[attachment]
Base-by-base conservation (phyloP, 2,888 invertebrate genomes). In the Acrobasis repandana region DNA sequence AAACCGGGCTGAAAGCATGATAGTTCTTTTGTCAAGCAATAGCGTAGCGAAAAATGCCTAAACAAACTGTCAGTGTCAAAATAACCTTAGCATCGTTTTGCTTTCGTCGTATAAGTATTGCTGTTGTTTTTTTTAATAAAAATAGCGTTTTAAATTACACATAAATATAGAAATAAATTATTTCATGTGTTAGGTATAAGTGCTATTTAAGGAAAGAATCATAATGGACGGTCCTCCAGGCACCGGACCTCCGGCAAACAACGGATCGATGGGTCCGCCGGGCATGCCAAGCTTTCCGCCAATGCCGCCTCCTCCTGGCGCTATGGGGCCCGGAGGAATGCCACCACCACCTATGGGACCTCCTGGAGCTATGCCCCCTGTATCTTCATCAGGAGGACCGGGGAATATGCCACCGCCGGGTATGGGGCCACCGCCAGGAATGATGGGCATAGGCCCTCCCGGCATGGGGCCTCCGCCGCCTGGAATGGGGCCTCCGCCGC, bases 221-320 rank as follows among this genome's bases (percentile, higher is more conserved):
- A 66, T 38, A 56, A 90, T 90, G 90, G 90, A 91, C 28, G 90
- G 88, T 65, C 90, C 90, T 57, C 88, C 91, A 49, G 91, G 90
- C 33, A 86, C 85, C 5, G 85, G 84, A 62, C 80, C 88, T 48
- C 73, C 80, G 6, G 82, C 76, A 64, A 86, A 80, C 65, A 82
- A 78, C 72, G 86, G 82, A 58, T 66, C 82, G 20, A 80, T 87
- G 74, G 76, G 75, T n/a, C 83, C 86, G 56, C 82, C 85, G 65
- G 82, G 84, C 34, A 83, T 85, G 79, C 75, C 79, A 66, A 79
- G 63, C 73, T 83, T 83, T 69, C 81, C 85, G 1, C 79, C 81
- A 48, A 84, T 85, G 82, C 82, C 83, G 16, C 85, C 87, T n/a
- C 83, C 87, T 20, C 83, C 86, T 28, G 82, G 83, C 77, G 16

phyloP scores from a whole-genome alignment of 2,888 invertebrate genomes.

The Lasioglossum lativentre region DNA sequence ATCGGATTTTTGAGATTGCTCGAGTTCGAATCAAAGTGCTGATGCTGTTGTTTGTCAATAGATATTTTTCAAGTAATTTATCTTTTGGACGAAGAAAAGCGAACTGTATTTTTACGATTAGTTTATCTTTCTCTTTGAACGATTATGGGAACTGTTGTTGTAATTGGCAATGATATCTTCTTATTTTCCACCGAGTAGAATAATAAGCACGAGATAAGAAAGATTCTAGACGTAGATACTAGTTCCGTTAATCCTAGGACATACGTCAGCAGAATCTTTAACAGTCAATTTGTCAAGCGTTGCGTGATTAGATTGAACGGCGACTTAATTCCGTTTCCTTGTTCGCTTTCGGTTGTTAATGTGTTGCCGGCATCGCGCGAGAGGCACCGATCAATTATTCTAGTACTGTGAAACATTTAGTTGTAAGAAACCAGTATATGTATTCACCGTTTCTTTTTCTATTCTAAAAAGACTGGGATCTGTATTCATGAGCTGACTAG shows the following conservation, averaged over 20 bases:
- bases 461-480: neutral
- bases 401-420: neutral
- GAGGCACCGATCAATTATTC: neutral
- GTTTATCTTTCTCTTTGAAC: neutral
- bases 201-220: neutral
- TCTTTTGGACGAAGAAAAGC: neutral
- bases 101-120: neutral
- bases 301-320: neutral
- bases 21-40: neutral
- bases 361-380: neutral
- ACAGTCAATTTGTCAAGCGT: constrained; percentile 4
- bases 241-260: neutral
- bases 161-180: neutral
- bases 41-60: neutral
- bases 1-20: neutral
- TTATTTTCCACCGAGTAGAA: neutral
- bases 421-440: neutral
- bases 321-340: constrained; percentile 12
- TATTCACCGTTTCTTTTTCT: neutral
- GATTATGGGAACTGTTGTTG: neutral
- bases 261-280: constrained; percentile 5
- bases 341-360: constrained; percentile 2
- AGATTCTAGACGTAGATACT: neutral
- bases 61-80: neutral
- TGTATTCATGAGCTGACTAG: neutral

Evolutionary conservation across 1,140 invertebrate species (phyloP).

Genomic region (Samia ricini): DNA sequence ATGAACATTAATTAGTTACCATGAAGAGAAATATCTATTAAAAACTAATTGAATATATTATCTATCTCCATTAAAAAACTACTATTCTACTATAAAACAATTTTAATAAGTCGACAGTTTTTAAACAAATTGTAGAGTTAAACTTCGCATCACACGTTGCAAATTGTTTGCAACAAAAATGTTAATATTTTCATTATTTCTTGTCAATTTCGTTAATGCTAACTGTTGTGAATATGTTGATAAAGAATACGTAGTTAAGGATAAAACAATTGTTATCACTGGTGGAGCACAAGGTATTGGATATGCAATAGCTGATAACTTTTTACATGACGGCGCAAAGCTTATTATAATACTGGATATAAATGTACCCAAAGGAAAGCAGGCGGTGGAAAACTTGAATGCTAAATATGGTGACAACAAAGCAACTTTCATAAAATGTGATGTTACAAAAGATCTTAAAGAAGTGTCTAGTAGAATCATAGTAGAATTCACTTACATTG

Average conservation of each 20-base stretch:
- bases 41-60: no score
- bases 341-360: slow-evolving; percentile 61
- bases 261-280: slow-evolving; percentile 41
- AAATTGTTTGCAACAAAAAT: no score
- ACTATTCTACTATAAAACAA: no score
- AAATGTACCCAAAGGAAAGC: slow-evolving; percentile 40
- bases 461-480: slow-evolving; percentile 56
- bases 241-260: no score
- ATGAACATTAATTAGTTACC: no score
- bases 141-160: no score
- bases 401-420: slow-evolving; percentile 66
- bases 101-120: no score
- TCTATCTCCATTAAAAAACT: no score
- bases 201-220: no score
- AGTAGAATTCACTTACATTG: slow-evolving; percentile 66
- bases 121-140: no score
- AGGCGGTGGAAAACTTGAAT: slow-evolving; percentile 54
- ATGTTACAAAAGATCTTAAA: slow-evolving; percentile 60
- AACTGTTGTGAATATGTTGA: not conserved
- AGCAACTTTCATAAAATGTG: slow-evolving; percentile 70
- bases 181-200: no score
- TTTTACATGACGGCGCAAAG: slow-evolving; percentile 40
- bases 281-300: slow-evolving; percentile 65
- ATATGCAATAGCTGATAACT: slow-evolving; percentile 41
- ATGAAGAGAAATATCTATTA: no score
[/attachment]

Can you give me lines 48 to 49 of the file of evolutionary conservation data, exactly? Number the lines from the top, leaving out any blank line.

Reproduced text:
- bases 461-480: slow-evolving; percentile 56
- bases 241-260: no score